Process intensification & consolidation for metropolitan wastewater treatment plants
Zhiwu (Drew) Wang, Ph.D., P.E. (Virginia Tech)
The rapid urbanization requires an urgent balance between the treatment capacity of the wastewater treat plants (WWTPs) and the urban population explosion. Techniques that allow “more to be done with less” become especially important for WWTPs confined within the metropolitan areas that serve 81% of the U.S. population. This presentation provides an overview of the efforts in Dr. Wang’s Manassas lab focusing on the development of sustainable biotechnologies for the intensification and consolidation of the liquid and solid waste treatment processes. Special emphases will be placed on the introduction of aerobic granulation that holds promise to replace the hundred-year old activity sludge process. These studies provide insight into engineered bioprocesses specifically tailored for urban biological wastewater treatment, with the overarching goal of advancing the environmental engineering research and serving the technical needs of industry stakeholders.
Dr. Wang is an Assistant Professor of Civil and Environmental Engineering at Virginia Tech. His research covers wastewater treatment, nutrient removal/recovery, solid waste anaerobic digestion, bioprocess modeling, and the conversion of waste into renewable energy and valuable bioproducts in the form of methane, ethanol, electricity, diesel and bioplastics. He holds a Ph.D. degree in Environmental Engineering from Nanyang Technological University, Singapore, and a P.E. degree in Environmental Engineering from Harbin Institute of Technology, China. He serves as the Co-Director of the Virginia Tech Center for Applied Water Research and Innovation (VT-CAWRI) and the associate editor of the Water Environment Research Journal.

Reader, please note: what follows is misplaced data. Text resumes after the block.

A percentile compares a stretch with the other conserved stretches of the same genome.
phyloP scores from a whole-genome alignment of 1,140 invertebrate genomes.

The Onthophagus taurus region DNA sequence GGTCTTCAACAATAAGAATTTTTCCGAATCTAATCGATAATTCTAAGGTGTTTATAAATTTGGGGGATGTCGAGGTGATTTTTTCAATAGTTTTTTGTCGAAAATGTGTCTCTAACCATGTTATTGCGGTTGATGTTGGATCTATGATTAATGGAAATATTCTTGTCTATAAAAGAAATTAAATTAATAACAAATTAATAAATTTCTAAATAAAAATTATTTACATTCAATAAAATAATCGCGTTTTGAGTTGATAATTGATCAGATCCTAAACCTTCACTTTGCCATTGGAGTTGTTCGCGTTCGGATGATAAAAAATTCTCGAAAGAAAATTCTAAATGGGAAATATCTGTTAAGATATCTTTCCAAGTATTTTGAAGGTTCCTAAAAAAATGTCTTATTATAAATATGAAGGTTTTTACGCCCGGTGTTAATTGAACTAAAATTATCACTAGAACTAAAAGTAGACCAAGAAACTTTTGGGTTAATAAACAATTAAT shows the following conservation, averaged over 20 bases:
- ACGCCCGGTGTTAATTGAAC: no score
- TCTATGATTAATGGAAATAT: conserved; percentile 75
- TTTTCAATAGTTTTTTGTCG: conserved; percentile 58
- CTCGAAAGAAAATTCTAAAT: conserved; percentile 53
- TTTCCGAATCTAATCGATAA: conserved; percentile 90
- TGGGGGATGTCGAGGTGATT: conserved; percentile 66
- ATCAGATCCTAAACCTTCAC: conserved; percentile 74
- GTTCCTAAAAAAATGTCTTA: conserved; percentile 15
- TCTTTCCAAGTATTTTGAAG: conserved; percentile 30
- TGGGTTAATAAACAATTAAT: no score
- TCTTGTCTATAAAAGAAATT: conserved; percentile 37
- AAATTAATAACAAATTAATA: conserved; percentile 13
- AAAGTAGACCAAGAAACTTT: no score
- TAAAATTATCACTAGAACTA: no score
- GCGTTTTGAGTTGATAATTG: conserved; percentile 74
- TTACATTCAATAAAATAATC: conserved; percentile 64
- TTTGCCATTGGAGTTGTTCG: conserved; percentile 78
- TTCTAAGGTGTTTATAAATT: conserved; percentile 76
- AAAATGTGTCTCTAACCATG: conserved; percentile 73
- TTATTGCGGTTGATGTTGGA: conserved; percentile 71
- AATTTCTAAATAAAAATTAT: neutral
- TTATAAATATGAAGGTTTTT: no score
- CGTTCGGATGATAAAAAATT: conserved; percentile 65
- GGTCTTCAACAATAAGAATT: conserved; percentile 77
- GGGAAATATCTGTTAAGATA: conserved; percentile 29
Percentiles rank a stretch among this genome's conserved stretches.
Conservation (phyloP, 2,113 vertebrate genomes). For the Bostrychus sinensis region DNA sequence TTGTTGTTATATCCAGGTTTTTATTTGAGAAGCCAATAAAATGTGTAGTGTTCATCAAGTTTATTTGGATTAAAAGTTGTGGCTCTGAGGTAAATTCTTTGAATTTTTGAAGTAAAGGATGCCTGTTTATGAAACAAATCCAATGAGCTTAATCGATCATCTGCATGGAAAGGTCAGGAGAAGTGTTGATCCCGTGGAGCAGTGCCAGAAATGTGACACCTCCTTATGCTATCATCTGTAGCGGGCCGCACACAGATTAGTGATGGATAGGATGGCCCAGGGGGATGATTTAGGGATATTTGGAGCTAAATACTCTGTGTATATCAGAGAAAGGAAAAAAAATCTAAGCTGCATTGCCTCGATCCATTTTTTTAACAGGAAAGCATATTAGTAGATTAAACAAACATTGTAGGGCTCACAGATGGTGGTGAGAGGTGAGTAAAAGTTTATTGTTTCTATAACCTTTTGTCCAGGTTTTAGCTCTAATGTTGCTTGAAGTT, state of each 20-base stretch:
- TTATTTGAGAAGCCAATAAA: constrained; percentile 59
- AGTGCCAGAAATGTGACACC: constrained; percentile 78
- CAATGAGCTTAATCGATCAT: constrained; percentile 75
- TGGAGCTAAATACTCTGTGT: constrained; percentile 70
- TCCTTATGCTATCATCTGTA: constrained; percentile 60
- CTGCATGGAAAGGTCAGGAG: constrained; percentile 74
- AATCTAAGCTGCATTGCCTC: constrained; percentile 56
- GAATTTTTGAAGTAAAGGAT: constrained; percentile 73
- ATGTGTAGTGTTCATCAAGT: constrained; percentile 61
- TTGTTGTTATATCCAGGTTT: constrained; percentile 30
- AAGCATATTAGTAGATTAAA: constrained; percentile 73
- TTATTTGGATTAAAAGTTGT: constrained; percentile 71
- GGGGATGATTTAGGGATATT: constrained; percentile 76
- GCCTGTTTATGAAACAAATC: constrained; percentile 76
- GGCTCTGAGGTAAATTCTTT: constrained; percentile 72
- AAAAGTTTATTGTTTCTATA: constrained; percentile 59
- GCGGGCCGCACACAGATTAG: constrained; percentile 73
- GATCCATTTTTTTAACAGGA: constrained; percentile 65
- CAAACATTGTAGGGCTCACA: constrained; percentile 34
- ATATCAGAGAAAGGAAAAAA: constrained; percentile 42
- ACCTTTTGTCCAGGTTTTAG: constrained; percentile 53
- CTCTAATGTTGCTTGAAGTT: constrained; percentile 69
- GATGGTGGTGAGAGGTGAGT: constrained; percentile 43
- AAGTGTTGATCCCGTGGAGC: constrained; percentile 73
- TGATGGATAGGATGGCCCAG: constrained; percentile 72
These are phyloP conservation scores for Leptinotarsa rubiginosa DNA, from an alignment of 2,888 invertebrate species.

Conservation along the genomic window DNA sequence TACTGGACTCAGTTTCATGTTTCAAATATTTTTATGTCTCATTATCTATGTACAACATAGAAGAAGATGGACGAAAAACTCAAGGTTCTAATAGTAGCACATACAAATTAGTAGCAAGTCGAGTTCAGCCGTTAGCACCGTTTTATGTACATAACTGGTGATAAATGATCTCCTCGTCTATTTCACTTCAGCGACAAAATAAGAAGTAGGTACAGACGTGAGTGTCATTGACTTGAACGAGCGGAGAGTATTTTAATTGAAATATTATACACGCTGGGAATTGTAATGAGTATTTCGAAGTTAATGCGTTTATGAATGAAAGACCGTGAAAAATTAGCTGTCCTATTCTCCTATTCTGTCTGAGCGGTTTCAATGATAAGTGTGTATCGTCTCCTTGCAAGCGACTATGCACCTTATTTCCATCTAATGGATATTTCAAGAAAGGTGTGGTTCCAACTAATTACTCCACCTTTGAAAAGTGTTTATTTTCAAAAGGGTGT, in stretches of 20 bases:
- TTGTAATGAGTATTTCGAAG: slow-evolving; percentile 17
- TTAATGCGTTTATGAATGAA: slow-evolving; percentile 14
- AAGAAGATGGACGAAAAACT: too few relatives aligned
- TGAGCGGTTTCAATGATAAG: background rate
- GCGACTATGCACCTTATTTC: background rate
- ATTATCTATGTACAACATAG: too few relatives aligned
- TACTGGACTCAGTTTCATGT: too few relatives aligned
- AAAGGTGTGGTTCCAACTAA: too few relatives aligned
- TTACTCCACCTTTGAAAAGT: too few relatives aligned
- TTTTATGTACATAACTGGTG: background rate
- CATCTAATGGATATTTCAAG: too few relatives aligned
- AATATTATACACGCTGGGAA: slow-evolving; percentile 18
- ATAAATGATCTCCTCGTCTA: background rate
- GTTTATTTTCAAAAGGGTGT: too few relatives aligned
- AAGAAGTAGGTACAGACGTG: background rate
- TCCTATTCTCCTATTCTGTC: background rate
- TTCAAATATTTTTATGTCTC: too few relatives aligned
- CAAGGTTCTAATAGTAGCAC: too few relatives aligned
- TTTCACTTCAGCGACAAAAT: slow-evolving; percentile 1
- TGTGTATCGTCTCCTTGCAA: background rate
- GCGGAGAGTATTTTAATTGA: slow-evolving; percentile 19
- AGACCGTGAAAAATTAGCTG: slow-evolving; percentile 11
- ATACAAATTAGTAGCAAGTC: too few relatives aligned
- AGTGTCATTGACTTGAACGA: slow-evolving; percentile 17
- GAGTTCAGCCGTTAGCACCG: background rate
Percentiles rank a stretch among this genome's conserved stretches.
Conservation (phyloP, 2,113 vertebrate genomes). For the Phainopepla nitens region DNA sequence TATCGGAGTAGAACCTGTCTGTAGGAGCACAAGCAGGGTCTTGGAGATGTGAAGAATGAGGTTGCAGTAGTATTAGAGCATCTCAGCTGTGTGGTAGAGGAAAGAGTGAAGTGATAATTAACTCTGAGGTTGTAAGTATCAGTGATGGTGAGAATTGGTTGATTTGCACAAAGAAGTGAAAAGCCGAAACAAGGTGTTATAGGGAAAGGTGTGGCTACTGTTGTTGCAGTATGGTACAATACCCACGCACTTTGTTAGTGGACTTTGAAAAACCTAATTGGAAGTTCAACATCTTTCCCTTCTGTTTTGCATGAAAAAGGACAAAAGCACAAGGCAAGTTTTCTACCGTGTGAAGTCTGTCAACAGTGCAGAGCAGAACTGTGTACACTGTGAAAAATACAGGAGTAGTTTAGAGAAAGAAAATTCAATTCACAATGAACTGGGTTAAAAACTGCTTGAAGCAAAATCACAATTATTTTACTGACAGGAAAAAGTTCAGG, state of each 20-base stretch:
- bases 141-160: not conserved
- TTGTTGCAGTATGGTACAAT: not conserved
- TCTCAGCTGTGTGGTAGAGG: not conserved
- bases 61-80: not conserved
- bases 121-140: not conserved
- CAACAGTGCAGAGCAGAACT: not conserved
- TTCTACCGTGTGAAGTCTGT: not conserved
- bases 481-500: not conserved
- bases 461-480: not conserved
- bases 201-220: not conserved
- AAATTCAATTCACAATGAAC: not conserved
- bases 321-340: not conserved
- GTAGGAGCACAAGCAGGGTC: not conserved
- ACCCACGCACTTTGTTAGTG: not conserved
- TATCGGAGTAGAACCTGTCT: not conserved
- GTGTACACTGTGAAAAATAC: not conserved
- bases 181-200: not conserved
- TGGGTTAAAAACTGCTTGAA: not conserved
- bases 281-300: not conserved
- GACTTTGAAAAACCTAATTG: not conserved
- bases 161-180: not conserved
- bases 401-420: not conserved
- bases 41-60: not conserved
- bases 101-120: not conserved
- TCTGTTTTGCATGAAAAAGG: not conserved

If you are interested in meeting with Dr. Wang over lunch (at 12pm) or after the presentation, contact Dr. Van Aken.
Join us for the 5th annual Science Slam!
Science community unite! Show your support for Mason’s science research community by participating in this unique competition series.
Science Slam is the College of Science student researcher communication competition. Apply ASAP to be considered for one of the preliminary rounds where students are eligible to receive as much as a $250 scholarship.
Preliminary Slam – February
Friday, February 8
6:30 – 9 p.m.
Research Hall room 163